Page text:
Earlier this week, I was told by three separate people that my life is sad.
They were all understanding, kind people. They simply recognized how much I had loved what I can no longer do and, knowing that I did not choose or earn this path, they feel for me. They find it sad.
The minute those words were spoken, I found myself itching with discomfort. Each time, I hastened to steer the conversation towards the future, providing a floatation device which was latched on to with desperation, clinging to the hope that my future will be less sad.
And I couldn’t understand why I felt so uncomfortable. These were not the first times that I have encountered a reaction that is different from my own. But this time, I couldn’t work through the conversation. This time, I felt a sense of urgency, to steer away, to escape.
I think it was starting to sound a little too true. Right now, I am undergoing a lot of change. A new city, a new school, a new field. And with these new experiences has come a sense of loss for the past.
But even pushing past those creeping thoughts, I had been feeling discontent. On edge.
I had been feeling like my past didn’t fit with my present anymore. I found myself wondering whether I should try to stop thinking about it, to make a clean break, and move forwards with a fresh start.
Then, I spent the weekend on a lake to celebrate a beautiful wedding.
I was extremely nervous. I didn’t know very many of the guests, and I was concerned that I might need to miss certain events, or show up to some with some obvious accommodation, leading to awkward assumptions.
And I was nervous about meeting new people, and reconnecting with those I hadn’t seen in years.
Of the few people who knew me at the event, the majority knew me as a singer. If my past was no longer applicable, was something to be forgotten in the hopes of reducing the pain and recovery time, then what exactly did I have to offer?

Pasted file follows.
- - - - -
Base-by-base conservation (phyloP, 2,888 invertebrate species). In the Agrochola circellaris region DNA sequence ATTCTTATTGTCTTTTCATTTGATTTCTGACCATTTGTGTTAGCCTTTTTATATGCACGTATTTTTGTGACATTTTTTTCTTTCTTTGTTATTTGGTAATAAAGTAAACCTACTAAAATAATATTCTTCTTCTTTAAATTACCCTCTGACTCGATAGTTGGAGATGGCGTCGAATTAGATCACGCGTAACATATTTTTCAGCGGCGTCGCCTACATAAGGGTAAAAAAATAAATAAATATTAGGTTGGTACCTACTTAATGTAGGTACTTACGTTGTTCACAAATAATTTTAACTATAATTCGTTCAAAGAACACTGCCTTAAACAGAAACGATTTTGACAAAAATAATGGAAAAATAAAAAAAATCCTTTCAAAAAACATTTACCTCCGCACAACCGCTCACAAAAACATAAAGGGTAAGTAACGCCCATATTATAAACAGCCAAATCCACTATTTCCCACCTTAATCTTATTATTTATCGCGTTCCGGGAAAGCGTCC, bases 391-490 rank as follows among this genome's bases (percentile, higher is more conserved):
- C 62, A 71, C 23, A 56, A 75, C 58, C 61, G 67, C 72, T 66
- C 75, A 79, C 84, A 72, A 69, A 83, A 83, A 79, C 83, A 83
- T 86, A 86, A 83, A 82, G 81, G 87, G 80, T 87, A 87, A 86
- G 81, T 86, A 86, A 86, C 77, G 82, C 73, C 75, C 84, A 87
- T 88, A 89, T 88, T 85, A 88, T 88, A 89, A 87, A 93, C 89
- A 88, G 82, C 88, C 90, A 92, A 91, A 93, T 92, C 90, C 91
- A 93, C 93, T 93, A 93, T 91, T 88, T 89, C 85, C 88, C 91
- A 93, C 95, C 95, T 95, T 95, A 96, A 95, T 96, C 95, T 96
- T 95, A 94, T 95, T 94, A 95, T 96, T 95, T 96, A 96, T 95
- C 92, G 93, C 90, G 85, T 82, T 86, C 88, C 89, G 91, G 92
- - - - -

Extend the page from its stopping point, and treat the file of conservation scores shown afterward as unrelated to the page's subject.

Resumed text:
Driving up the swirling road to the inn, I announced aloud that I would have a good time. And it echoed of a battle cry.
Maybe it was the nature, gentle and serene apart from an army of mosquitoes. Maybe it was the stars, reaching into infinity. Maybe it was the overwhelming sense of love, certainty, and ease, originating from the bride and groom and radiating throughout the entire guest list. Maybe it was the remarkably kind and laid back nature of those present.
But I had a wonderful time. And more than that, I felt relaxed among a sea comprised of mostly strangers.
Yes, I needed some accommodation. I had to slip outside, go lie down, and end the nights earlier than I would have chosen to. I increased the dosage of my medications, brought my own food along with blocks to raise the head of the bed, and wore tinted glasses or contacts the entire weekend.
But I was so happy.
I met new and fascinating people, caught up with other, wonderful individuals, and spent some time alone, soaking up the sun beneath my wide brimmed hat.
And I talked to some people about my medical situation. Some others heard about it through the grapevine. And I talked to still others about music. And some about television shows. Cynicism came up in conversation, as did the possibility of alien life forms. Travel, studies, relationships, childhood, dancing, temperature regulation – the list goes on.
I didn’t feel the need to hide any part of my life, any path it has taken. I didn’t feel self conscious at all.
In fact, I felt extremely at ease. More than that, I felt strong. Within the twists and turns that my life has taken, that have shaped me, and will continue to do so.
I am a work in progress. Compiled of the experiences I have lived, the emotions I have felt, the stories I now have to tell, with plenty of space for more.
And I have a wide repertoire. The vastness of my experience is an extraordinary gift, not something to hide and forget. It is a part of me, and therefore will always be applicable.
This weekend I met and re-met a variety of wonderful and fascinating people.
And I discovered another, within myself.